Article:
Dangerous dust and fumes in industrial settings: explosive, fire and respiratory hazards.
Depending on an industrial unit’s business and functions, dust and fumes produced from it can be extremely hazardous for workers, as well as the surrounding environment. To manage hazardous fumes and particles safely, an introduction to some of them is necessary first.
Coffee dust is a known cause for the following respiratory symptoms and conditions among factory workers:
Acute and severe asthma.
Morning coughs and tightness of chest.
Increased allergic reactions and susceptibility to respiratory infections.
Cement dust affects the entire respiratory system, but it can be particularly damaging for human lung tissue. Prolonged exposure to cement dust is known to cause epithelial tissue damage, as is commonly observed in cement factory workers. The lung damage can lead to:
Persistent coughing fits
Susceptibility to respiratory allergies and lung infections
Lung cell inflammation
Combustible particles are the most hazardous forms of dust in any industrial facility. Volatile dust can combust easily, often leading to fires, explosions, injuries, loss of lives, and financial losses. Common combustible particles originate from zinc, aluminum, iron carbonyl, magnesium, eggs, sugar, flour, potato starch, cornstarch, rice starch, fruits, vegetables, coal, charcoal, plastic polymers, cellulose, and cotton to name just a few.
To clean and manage combustible dust safely, selecting an adequately equipped industrial vacuum cleaner is of the utmost importance. There are different requirements for that, depending on what kind of dust the vacuum is supposed to clean up. Choosing the wrong vacuum cleaner could start fires or even cause an explosion through friction.
Soldering fumes are highly toxic, although the toxicity varies in accordance with the method and the surface. Lead poisoning, colophony-induced asthma, and respiratory irritation, and allergic reactions are common symptoms of even short-term, unprotected exposure to soldering fumes.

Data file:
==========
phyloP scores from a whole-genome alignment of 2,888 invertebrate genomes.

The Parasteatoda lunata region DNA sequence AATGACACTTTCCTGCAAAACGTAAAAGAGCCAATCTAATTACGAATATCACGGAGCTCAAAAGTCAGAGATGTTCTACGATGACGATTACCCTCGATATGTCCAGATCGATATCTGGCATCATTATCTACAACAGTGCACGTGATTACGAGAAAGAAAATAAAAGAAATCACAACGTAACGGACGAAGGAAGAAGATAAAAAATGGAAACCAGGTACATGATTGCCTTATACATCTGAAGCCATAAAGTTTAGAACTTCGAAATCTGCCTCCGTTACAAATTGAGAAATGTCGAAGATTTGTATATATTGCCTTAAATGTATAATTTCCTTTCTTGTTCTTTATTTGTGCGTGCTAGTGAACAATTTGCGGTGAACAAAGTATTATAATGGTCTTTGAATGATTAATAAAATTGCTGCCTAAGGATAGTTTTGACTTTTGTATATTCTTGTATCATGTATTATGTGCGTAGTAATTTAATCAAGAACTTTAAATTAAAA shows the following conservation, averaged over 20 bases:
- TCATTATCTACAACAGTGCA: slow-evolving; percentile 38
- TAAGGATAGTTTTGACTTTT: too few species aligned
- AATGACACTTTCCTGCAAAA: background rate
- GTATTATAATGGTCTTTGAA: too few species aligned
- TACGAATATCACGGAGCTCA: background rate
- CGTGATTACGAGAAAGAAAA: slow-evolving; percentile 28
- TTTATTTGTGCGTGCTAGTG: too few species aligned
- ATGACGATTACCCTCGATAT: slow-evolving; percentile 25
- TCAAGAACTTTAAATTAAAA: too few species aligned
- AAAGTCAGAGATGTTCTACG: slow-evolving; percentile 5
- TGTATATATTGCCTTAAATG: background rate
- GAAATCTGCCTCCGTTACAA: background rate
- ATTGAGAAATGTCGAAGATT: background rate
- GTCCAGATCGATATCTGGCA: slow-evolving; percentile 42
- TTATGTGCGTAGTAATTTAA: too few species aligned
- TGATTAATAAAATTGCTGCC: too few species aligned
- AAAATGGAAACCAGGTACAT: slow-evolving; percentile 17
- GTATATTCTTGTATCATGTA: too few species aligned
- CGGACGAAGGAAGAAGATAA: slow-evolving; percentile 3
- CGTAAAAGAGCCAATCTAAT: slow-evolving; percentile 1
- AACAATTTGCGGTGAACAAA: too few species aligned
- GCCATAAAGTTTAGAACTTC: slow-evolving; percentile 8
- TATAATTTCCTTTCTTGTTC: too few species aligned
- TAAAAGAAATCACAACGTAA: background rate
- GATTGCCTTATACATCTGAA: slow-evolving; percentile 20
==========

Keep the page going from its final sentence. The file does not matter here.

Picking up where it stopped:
Both factory workers and roadworkers are at risk of being constantly exposed to bitumen fumes. Unless adequate measures are maintained, asphalt fumes can lead to:
Throat and eye allergies
Persistent coughing fits
In any hazardous work environment, PPE (respirators, bodysuits, etc.) should not be considered as the primary protective measure for the workers. Instead, they are to only act as essential but supplementary protection. The main hazard management system is generally established with a three-pronged approach:
Educating workers about the potential dangers and training them on how to avoid exposure.
Keeping the work area safe by cleaning out hazardous dust and fumes with adequate, industrial vacuum cleaners and chimneys.
Placing administrative measures to ensure compliance from all workers within the facility.
The biggest challenge in managing hazardous fumes and dust is related to the invisible or delayed risk they pose. Workers and supervisors may not be able to notice a gas leak in a chemical facility, or slow accumulation of combustible dust in a corner until it is too late. Some degree of risk in this regard is unavoidable, but chances of an accident can be reduced with routine maintenance and regular checks to detect failing safety equipment in advance.